At the height of hurricane season, it is important to talk about flood insurance with your clients and in your offices. Louisiana REALTORS is providing you with this new resource about the requirement of property owners to obtain and maintain flood insurance after the receipt of disaster relief dollars.
The property inspection is a critical part of the buying and selling process. A property inspection is generally the BUYER’s responsibility. The inspection can reveal whether the house is properly functioning and if any repairs need to be made. The Louisiana Residential Agreement to Buy or Sell (the “Agreement”) provides a process for BUYERS and SELLERS for the inspection. A document covering some common questions related to the property inspection process has been made available to you.
REALTORS® have contacted LR to inquire about how to find the necessary information to complete the sample addendum as it applies to the Obtain and Maintain Insurance requirement when their sellers do not know the amount of FEMA aid received by previous owners of the property. In a State that sees flooding every year, and no region is safe from water intrusion, it is no surprise this is a wide-spread concern. A second addendum is being provided along with understanding the duty to notify.
Louisiana REALTORS® published an article about “Obtain and Maintain Insurance Requirements” that applies to homeowners that receive federal disaster assistance. This is an important requirement for both REALTORS® and consumers to be aware of because failure to follow the provisions set forth may result in being ineligible for future disaster assistance as well as the requirement to repay disaster relief funds recieved. REALTORS® are encouraged to use a Flood Insurance Purchase Requirement Addendum when the transaction includes a property that is subject to the “obtain and maintain” requirements.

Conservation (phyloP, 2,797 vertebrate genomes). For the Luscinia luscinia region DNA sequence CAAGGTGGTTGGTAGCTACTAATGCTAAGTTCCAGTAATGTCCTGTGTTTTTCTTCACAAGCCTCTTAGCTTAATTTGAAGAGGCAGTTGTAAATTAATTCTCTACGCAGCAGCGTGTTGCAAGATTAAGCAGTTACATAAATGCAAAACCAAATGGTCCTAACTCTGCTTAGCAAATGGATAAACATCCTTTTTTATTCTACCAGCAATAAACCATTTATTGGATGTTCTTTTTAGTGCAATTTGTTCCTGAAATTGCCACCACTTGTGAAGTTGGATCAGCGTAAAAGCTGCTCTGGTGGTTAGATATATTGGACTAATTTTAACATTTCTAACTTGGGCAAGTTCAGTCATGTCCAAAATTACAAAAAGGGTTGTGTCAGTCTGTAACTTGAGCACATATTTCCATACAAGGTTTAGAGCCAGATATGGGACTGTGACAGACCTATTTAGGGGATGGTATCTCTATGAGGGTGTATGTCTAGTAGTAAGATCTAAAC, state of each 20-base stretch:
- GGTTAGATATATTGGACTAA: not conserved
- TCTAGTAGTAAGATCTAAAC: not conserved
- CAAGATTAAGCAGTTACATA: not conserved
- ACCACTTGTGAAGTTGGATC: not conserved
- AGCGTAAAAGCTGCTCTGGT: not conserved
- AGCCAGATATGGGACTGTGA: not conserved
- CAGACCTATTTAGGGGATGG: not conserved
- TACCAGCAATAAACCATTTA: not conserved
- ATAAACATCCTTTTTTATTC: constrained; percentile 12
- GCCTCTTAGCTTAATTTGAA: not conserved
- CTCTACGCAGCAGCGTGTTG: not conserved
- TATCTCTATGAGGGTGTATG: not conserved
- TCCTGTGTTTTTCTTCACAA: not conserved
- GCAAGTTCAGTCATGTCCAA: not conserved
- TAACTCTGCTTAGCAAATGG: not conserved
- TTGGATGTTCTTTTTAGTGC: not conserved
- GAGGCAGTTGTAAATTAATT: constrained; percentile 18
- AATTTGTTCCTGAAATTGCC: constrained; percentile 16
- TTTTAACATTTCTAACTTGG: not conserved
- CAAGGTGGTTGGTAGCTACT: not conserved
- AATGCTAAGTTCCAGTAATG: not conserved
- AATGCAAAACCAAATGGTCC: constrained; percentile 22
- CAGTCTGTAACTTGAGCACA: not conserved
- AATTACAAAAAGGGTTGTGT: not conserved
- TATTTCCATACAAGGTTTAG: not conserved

Buyers are often impressed by a property's features such as solar panels or a large porch. The house or building may also have beautiful light fixtures, commercial appliances or an outdoor kitchen with a grill. Which items the Seller is intending to sell and which items the Buyer is intending to purchase with the property is often a source of dispute and has led to litigation post-closing between Buyers and Sellers. Component parts of a house or building are transferred with the property. But what are the component parts of a house or building?
Many homes and buildings are now equipped with video and audio surveillance. Property owners may have video and audio cameras at their front entrances. They may also have security cameras inside the building or home, or on the perimeter of the property. Read on about how this impacts real estate
LR has prepared a Legal Line article highlighting key changes to the Property Disclosure form as well as link to an article summarizing the legal case that gave rise to the changes to the form. In addition to these articles, you can access a clean copy of the new form and a “red-lined” version of the form so you can see what changes were made to the form.